Back for its first full season since the pandemic, Le Chat Noir hosted a full house on Saturday evening, Jan. 21, for a three-ingredient cocktail workshop.
Off of downtown Augusta’s Broad Street, at 6 p.m. sharp, cocktail creator and local expert Zach McCabe invited several first-comers to the bar with a cocktail mixology class.
With attendees of various ages, McCabe began the session by explaining the basics of crafting one’s very cocktails – such as the importance of glassware and the origins of vermouth.
“It is a wine-based product,” said McCabe as he introduced the first drink of the night – the Manhattan.
Moving on with the teachings of “functional garnishes” by dropping an orange twist in a freshly crafted Manhattan, McCabe said he tailors his classes to be centered around inclusivity and making drinks approachable.
“I try to take this and teach people what a good cocktail could be, because when you’re going out and spending $12, $13 or $15 per drink it should be good,” he said. “It’s a way of elevating the drinking culture in Augusta. I just want to teach people how to make a good drink, and what a good drink should taste like – how simple it is.”
McCabe, creator of All Equal Parts consultations, said he unfortunately often runs into people who limit themselves to a certain type of liquor or beverage, like beer or vodka, due to a past negative experience.
The program followed by teaching participants how to make a Sherry Cobbler – this drink being one no one in the group had ever tried before. With simple ingredients such as orange slices, Sherry, simple syrup and aromatic bitters, McCabe said delicious cocktails do not have to overly complicated; the simplest ingredients can impress.
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“There’s a lot of really great classics that were made in the 1800s, Sherry Cobbler is a good example, that’s delicious and balanced, but it’s not something people know about,” he said. “People can rediscover things that are good; just because they’re not popular now doesn’t mean they aren’t good.”
He also shared how he tries to fight against the social drinking stigmas of “pink drinks” and “manly glasses,” because he believes labels only limit people’s experiences.
“There’s a cocktail for everybody out there, but not every cocktail is for everybody,” said McCabe. “You should drink what you like, and you shouldn’t feel weird about it.”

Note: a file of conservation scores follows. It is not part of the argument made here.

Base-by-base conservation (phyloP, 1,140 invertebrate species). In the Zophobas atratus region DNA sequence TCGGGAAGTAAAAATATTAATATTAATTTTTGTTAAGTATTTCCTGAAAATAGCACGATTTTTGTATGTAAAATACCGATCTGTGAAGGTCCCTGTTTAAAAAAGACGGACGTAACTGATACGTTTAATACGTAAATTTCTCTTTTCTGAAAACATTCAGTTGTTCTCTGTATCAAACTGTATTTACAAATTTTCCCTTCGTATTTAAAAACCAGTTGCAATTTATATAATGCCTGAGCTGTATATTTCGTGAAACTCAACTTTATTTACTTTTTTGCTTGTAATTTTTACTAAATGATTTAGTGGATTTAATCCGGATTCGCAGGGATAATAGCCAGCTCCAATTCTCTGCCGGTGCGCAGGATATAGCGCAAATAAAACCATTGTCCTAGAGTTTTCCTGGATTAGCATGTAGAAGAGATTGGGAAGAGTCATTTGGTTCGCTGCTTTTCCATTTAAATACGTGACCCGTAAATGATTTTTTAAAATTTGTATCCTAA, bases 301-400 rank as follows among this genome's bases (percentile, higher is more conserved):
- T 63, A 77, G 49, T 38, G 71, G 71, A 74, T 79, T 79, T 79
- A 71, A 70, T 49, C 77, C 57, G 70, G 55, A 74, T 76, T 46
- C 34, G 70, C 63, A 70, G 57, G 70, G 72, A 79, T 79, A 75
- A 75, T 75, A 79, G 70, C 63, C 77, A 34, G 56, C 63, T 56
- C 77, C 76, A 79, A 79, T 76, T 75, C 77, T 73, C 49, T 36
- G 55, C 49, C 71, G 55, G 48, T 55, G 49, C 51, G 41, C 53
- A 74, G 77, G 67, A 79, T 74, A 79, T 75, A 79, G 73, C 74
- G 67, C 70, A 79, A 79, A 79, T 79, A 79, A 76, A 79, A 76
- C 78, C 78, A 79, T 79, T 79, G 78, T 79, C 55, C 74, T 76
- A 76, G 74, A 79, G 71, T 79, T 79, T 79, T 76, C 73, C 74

For him, craft cocktail making should be viewed with respect and enjoyment as it can act as another form of communication.
“It’s easy and delicious … and it’s also a really nice way of being hospitable,” he said. “This is my way of saying, ‘Welcome to my home’ … we try to have fun with it too – make something weird enjoyable.”
Mike and Keelyn Sleeper, regular attendees of McCabe’s classes who used to limit themselves to beer, said they keep coming back to learn more, and it has made drinks for at home date nights all the more creative.
“Our first one we came to was about a year and a half ago, and literally because of him I learned the word ‘balanced,’” said Mike Sleeper. “I would definitely suggest it to anyone, and it’s fun. I don’t know everything, and I always learn something.”
While they had both known about Manhattan cocktails, Keelyn Sleeper said she and her husband were pleasantly surprised by Sherry Cobbler.
“We have never tried that before, and that’s why you come back,” she said. “You find something you like that you just didn’t know about.”
Mike Sleeper said, prior to finding the Le Chat Noir mixology sessions, he used to hate tequila; however, after one tequila with class McCabe, Sleeper was able to find a handful of tequila-based drinks he likes.
“This takes you from sitting around with your friends, drinking the same old thing, to all of a sudden having the knowledge to try new things, and distinguish why you like one thing as opposed to something else,” said Mike Sleeper. “Nothing wrong with finding something new.”
Trevor Percario, fellow participant and fairly new to alcohol, said he thoroughly enjoyed the event because of the history mixed into the cocktail lesson.
“It’s always fun to learn something,” he said. “I liked the history involved; it was interesting to learn about the art of it – the craft.”
Le Chat Noir is a community theater with a full service bar that seeks to produce and present different art forms and entertainment to those in the CSRA, according to McCabe.
“The best way to make a drink is whatever way you like it,” said McCabe. “These are purely up to personal preferences.”
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Upcoming sessions at Le Chat Noir will feature a single malt tasting at 7 p.m. on Jan. 27, which will include a “special’ bottle of Jack Daniels’ Twice Barreled American Single Malt, and a fan-favorite, the New Orleans Style workshop on Feb. 25, also at 7 p.m.
For more information or to purchase tickets for the upcoming session, visit: https://lechatnoiraugusta.simpletix.com
Liz Wright is a staff writer covering education, lifestyle and general assignments for The Augusta Press. Reach her at firstname.lastname@example.org